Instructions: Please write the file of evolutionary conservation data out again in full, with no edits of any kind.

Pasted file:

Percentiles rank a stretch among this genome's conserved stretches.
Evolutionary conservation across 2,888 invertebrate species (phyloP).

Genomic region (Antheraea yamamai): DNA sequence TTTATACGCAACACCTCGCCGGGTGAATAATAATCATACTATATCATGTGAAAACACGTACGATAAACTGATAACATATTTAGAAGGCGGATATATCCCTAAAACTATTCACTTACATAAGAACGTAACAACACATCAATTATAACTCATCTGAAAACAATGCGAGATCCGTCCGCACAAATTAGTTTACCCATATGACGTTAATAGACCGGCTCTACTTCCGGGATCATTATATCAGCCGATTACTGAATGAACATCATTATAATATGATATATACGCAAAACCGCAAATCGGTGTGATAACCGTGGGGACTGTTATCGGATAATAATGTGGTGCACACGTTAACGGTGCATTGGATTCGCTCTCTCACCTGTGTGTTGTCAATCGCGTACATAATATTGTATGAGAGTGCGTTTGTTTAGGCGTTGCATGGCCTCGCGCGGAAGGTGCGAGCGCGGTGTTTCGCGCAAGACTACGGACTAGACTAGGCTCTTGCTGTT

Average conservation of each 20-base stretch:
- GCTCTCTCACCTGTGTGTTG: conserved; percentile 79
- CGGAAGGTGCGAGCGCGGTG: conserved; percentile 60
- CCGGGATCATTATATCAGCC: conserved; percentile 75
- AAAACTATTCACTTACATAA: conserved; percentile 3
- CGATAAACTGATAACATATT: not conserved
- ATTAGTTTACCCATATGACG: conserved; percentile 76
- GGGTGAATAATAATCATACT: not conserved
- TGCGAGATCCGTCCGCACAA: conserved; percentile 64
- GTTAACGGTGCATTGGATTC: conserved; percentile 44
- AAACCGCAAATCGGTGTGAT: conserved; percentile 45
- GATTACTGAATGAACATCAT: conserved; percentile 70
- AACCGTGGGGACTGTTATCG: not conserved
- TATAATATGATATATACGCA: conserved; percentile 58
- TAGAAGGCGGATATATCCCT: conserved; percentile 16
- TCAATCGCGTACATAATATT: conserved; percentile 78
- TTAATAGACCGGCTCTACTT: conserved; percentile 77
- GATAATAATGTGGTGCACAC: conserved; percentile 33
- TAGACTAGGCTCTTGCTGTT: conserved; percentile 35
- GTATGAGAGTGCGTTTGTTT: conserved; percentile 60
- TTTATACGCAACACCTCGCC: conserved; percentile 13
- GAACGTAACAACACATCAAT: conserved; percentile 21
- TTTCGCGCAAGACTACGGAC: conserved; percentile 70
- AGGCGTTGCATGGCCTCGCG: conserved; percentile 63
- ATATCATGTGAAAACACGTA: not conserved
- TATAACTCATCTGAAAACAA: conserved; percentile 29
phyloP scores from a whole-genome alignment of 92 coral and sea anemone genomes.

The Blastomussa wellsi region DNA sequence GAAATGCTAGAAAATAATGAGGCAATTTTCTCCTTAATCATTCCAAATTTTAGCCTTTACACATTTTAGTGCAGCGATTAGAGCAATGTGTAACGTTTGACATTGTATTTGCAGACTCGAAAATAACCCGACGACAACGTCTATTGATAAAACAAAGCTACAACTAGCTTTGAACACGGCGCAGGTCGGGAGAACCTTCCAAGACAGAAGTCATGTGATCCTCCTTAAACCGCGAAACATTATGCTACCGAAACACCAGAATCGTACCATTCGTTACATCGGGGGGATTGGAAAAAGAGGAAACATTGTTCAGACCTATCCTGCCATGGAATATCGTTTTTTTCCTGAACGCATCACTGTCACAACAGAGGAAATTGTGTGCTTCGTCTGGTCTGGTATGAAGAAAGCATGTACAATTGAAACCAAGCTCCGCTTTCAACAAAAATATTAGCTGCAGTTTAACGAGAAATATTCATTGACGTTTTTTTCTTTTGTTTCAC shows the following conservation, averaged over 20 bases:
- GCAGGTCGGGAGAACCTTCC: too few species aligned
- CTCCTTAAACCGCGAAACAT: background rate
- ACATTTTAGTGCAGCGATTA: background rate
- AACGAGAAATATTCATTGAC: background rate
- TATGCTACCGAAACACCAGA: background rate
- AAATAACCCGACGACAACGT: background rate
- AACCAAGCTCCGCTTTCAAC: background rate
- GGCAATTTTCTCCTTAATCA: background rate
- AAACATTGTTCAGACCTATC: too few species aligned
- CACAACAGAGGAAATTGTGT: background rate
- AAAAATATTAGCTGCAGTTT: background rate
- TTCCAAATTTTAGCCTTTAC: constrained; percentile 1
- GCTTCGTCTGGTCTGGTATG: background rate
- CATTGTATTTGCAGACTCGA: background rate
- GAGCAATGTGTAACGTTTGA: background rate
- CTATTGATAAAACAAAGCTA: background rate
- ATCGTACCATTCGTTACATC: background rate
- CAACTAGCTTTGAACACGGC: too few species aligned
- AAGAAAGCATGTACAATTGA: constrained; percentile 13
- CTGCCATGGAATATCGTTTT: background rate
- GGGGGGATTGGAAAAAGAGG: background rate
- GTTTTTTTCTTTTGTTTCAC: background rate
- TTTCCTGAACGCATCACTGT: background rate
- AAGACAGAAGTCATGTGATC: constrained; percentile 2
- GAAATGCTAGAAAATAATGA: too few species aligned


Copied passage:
Percentiles rank a stretch among this genome's conserved stretches.
Evolutionary conservation across 2,888 invertebrate species (phyloP).

Genomic region (Antheraea yamamai): DNA sequence TTTATACGCAACACCTCGCCGGGTGAATAATAATCATACTATATCATGTGAAAACACGTACGATAAACTGATAACATATTTAGAAGGCGGATATATCCCTAAAACTATTCACTTACATAAGAACGTAACAACACATCAATTATAACTCATCTGAAAACAATGCGAGATCCGTCCGCACAAATTAGTTTACCCATATGACGTTAATAGACCGGCTCTACTTCCGGGATCATTATATCAGCCGATTACTGAATGAACATCATTATAATATGATATATACGCAAAACCGCAAATCGGTGTGATAACCGTGGGGACTGTTATCGGATAATAATGTGGTGCACACGTTAACGGTGCATTGGATTCGCTCTCTCACCTGTGTGTTGTCAATCGCGTACATAATATTGTATGAGAGTGCGTTTGTTTAGGCGTTGCATGGCCTCGCGCGGAAGGTGCGAGCGCGGTGTTTCGCGCAAGACTACGGACTAGACTAGGCTCTTGCTGTT

Average conservation of each 20-base stretch:
- GCTCTCTCACCTGTGTGTTG: conserved; percentile 79
- CGGAAGGTGCGAGCGCGGTG: conserved; percentile 60
- CCGGGATCATTATATCAGCC: conserved; percentile 75
- AAAACTATTCACTTACATAA: conserved; percentile 3
- CGATAAACTGATAACATATT: not conserved
- ATTAGTTTACCCATATGACG: conserved; percentile 76
- GGGTGAATAATAATCATACT: not conserved
- TGCGAGATCCGTCCGCACAA: conserved; percentile 64
- GTTAACGGTGCATTGGATTC: conserved; percentile 44
- AAACCGCAAATCGGTGTGAT: conserved; percentile 45
- GATTACTGAATGAACATCAT: conserved; percentile 70
- AACCGTGGGGACTGTTATCG: not conserved
- TATAATATGATATATACGCA: conserved; percentile 58
- TAGAAGGCGGATATATCCCT: conserved; percentile 16
- TCAATCGCGTACATAATATT: conserved; percentile 78
- TTAATAGACCGGCTCTACTT: conserved; percentile 77
- GATAATAATGTGGTGCACAC: conserved; percentile 33
- TAGACTAGGCTCTTGCTGTT: conserved; percentile 35
- GTATGAGAGTGCGTTTGTTT: conserved; percentile 60
- TTTATACGCAACACCTCGCC: conserved; percentile 13
- GAACGTAACAACACATCAAT: conserved; percentile 21
- TTTCGCGCAAGACTACGGAC: conserved; percentile 70
- AGGCGTTGCATGGCCTCGCG: conserved; percentile 63
- ATATCATGTGAAAACACGTA: not conserved
- TATAACTCATCTGAAAACAA: conserved; percentile 29
phyloP scores from a whole-genome alignment of 92 coral and sea anemone genomes.

The Blastomussa wellsi region DNA sequence GAAATGCTAGAAAATAATGAGGCAATTTTCTCCTTAATCATTCCAAATTTTAGCCTTTACACATTTTAGTGCAGCGATTAGAGCAATGTGTAACGTTTGACATTGTATTTGCAGACTCGAAAATAACCCGACGACAACGTCTATTGATAAAACAAAGCTACAACTAGCTTTGAACACGGCGCAGGTCGGGAGAACCTTCCAAGACAGAAGTCATGTGATCCTCCTTAAACCGCGAAACATTATGCTACCGAAACACCAGAATCGTACCATTCGTTACATCGGGGGGATTGGAAAAAGAGGAAACATTGTTCAGACCTATCCTGCCATGGAATATCGTTTTTTTCCTGAACGCATCACTGTCACAACAGAGGAAATTGTGTGCTTCGTCTGGTCTGGTATGAAGAAAGCATGTACAATTGAAACCAAGCTCCGCTTTCAACAAAAATATTAGCTGCAGTTTAACGAGAAATATTCATTGACGTTTTTTTCTTTTGTTTCAC shows the following conservation, averaged over 20 bases:
- GCAGGTCGGGAGAACCTTCC: too few species aligned
- CTCCTTAAACCGCGAAACAT: background rate
- ACATTTTAGTGCAGCGATTA: background rate
- AACGAGAAATATTCATTGAC: background rate
- TATGCTACCGAAACACCAGA: background rate
- AAATAACCCGACGACAACGT: background rate
- AACCAAGCTCCGCTTTCAAC: background rate
- GGCAATTTTCTCCTTAATCA: background rate
- AAACATTGTTCAGACCTATC: too few species aligned
- CACAACAGAGGAAATTGTGT: background rate
- AAAAATATTAGCTGCAGTTT: background rate
- TTCCAAATTTTAGCCTTTAC: constrained; percentile 1
- GCTTCGTCTGGTCTGGTATG: background rate
- CATTGTATTTGCAGACTCGA: background rate
- GAGCAATGTGTAACGTTTGA: background rate
- CTATTGATAAAACAAAGCTA: background rate
- ATCGTACCATTCGTTACATC: background rate
- CAACTAGCTTTGAACACGGC: too few species aligned
- AAGAAAGCATGTACAATTGA: constrained; percentile 13
- CTGCCATGGAATATCGTTTT: background rate
- GGGGGGATTGGAAAAAGAGG: background rate
- GTTTTTTTCTTTTGTTTCAC: background rate
- TTTCCTGAACGCATCACTGT: background rate
- AAGACAGAAGTCATGTGATC: constrained; percentile 2
- GAAATGCTAGAAAATAATGA: too few species aligned